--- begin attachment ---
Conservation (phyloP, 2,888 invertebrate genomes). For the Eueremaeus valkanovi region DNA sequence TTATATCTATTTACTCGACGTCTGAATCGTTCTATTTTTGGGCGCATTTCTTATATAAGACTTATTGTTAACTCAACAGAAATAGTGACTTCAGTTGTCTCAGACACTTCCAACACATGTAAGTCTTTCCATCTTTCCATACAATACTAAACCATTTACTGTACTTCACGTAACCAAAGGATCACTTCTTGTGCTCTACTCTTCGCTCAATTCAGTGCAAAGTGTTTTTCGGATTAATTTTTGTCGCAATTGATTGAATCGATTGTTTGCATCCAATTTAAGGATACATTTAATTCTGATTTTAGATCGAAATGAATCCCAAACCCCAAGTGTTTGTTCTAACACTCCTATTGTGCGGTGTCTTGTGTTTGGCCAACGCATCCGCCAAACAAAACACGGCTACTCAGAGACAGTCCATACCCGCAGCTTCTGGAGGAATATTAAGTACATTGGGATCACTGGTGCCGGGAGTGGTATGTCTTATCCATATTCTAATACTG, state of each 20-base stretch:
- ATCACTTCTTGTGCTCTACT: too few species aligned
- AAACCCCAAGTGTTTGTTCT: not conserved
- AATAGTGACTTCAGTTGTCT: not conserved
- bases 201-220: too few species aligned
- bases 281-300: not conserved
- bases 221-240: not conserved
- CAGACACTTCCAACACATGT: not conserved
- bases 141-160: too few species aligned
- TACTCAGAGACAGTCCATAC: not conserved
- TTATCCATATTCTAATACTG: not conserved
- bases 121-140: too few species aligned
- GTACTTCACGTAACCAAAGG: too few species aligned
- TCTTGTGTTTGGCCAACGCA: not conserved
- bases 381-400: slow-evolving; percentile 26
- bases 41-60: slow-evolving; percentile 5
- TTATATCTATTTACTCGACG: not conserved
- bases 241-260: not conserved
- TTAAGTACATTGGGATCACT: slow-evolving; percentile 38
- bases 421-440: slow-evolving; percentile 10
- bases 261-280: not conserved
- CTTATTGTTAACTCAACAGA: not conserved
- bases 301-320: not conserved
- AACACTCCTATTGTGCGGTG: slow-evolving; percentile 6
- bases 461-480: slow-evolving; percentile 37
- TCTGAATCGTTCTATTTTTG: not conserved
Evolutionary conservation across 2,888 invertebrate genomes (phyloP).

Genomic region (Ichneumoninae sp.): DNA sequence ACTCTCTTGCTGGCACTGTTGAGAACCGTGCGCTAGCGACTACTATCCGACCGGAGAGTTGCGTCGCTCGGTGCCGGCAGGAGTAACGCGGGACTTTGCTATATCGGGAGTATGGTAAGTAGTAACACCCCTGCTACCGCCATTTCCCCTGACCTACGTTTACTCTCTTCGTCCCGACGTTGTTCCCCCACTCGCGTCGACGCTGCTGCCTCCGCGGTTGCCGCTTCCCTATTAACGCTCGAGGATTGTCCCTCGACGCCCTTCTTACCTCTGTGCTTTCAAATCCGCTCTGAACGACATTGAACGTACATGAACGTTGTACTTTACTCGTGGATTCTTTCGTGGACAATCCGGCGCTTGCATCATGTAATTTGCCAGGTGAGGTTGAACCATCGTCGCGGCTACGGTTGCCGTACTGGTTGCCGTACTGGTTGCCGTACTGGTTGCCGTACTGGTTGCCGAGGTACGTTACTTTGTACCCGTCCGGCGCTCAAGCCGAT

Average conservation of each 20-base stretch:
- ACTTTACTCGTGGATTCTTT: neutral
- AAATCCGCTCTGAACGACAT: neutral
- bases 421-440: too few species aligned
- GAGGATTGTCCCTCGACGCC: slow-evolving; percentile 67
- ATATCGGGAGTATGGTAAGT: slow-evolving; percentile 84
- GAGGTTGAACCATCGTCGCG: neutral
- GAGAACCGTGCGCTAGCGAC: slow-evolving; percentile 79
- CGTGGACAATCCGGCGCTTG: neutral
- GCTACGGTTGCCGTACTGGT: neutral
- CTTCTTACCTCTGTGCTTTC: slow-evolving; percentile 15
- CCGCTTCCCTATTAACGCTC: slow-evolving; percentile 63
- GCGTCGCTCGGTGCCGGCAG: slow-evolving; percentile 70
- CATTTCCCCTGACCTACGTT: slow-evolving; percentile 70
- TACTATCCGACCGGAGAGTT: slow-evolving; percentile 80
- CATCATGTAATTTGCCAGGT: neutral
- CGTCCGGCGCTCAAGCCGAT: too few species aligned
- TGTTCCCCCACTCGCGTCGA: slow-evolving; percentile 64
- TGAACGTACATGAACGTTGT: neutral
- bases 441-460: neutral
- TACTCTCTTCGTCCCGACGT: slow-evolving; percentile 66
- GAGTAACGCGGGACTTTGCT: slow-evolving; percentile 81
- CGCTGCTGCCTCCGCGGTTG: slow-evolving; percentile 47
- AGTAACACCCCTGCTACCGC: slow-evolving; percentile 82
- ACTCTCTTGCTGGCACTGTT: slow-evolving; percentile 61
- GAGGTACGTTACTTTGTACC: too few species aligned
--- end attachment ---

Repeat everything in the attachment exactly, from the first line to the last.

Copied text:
Conservation (phyloP, 2,888 invertebrate genomes). For the Eueremaeus valkanovi region DNA sequence TTATATCTATTTACTCGACGTCTGAATCGTTCTATTTTTGGGCGCATTTCTTATATAAGACTTATTGTTAACTCAACAGAAATAGTGACTTCAGTTGTCTCAGACACTTCCAACACATGTAAGTCTTTCCATCTTTCCATACAATACTAAACCATTTACTGTACTTCACGTAACCAAAGGATCACTTCTTGTGCTCTACTCTTCGCTCAATTCAGTGCAAAGTGTTTTTCGGATTAATTTTTGTCGCAATTGATTGAATCGATTGTTTGCATCCAATTTAAGGATACATTTAATTCTGATTTTAGATCGAAATGAATCCCAAACCCCAAGTGTTTGTTCTAACACTCCTATTGTGCGGTGTCTTGTGTTTGGCCAACGCATCCGCCAAACAAAACACGGCTACTCAGAGACAGTCCATACCCGCAGCTTCTGGAGGAATATTAAGTACATTGGGATCACTGGTGCCGGGAGTGGTATGTCTTATCCATATTCTAATACTG, state of each 20-base stretch:
- ATCACTTCTTGTGCTCTACT: too few species aligned
- AAACCCCAAGTGTTTGTTCT: not conserved
- AATAGTGACTTCAGTTGTCT: not conserved
- bases 201-220: too few species aligned
- bases 281-300: not conserved
- bases 221-240: not conserved
- CAGACACTTCCAACACATGT: not conserved
- bases 141-160: too few species aligned
- TACTCAGAGACAGTCCATAC: not conserved
- TTATCCATATTCTAATACTG: not conserved
- bases 121-140: too few species aligned
- GTACTTCACGTAACCAAAGG: too few species aligned
- TCTTGTGTTTGGCCAACGCA: not conserved
- bases 381-400: slow-evolving; percentile 26
- bases 41-60: slow-evolving; percentile 5
- TTATATCTATTTACTCGACG: not conserved
- bases 241-260: not conserved
- TTAAGTACATTGGGATCACT: slow-evolving; percentile 38
- bases 421-440: slow-evolving; percentile 10
- bases 261-280: not conserved
- CTTATTGTTAACTCAACAGA: not conserved
- bases 301-320: not conserved
- AACACTCCTATTGTGCGGTG: slow-evolving; percentile 6
- bases 461-480: slow-evolving; percentile 37
- TCTGAATCGTTCTATTTTTG: not conserved
Evolutionary conservation across 2,888 invertebrate genomes (phyloP).

Genomic region (Ichneumoninae sp.): DNA sequence ACTCTCTTGCTGGCACTGTTGAGAACCGTGCGCTAGCGACTACTATCCGACCGGAGAGTTGCGTCGCTCGGTGCCGGCAGGAGTAACGCGGGACTTTGCTATATCGGGAGTATGGTAAGTAGTAACACCCCTGCTACCGCCATTTCCCCTGACCTACGTTTACTCTCTTCGTCCCGACGTTGTTCCCCCACTCGCGTCGACGCTGCTGCCTCCGCGGTTGCCGCTTCCCTATTAACGCTCGAGGATTGTCCCTCGACGCCCTTCTTACCTCTGTGCTTTCAAATCCGCTCTGAACGACATTGAACGTACATGAACGTTGTACTTTACTCGTGGATTCTTTCGTGGACAATCCGGCGCTTGCATCATGTAATTTGCCAGGTGAGGTTGAACCATCGTCGCGGCTACGGTTGCCGTACTGGTTGCCGTACTGGTTGCCGTACTGGTTGCCGTACTGGTTGCCGAGGTACGTTACTTTGTACCCGTCCGGCGCTCAAGCCGAT

Average conservation of each 20-base stretch:
- ACTTTACTCGTGGATTCTTT: neutral
- AAATCCGCTCTGAACGACAT: neutral
- bases 421-440: too few species aligned
- GAGGATTGTCCCTCGACGCC: slow-evolving; percentile 67
- ATATCGGGAGTATGGTAAGT: slow-evolving; percentile 84
- GAGGTTGAACCATCGTCGCG: neutral
- GAGAACCGTGCGCTAGCGAC: slow-evolving; percentile 79
- CGTGGACAATCCGGCGCTTG: neutral
- GCTACGGTTGCCGTACTGGT: neutral
- CTTCTTACCTCTGTGCTTTC: slow-evolving; percentile 15
- CCGCTTCCCTATTAACGCTC: slow-evolving; percentile 63
- GCGTCGCTCGGTGCCGGCAG: slow-evolving; percentile 70
- CATTTCCCCTGACCTACGTT: slow-evolving; percentile 70
- TACTATCCGACCGGAGAGTT: slow-evolving; percentile 80
- CATCATGTAATTTGCCAGGT: neutral
- CGTCCGGCGCTCAAGCCGAT: too few species aligned
- TGTTCCCCCACTCGCGTCGA: slow-evolving; percentile 64
- TGAACGTACATGAACGTTGT: neutral
- bases 441-460: neutral
- TACTCTCTTCGTCCCGACGT: slow-evolving; percentile 66
- GAGTAACGCGGGACTTTGCT: slow-evolving; percentile 81
- CGCTGCTGCCTCCGCGGTTG: slow-evolving; percentile 47
- AGTAACACCCCTGCTACCGC: slow-evolving; percentile 82
- ACTCTCTTGCTGGCACTGTT: slow-evolving; percentile 61
- GAGGTACGTTACTTTGTACC: too few species aligned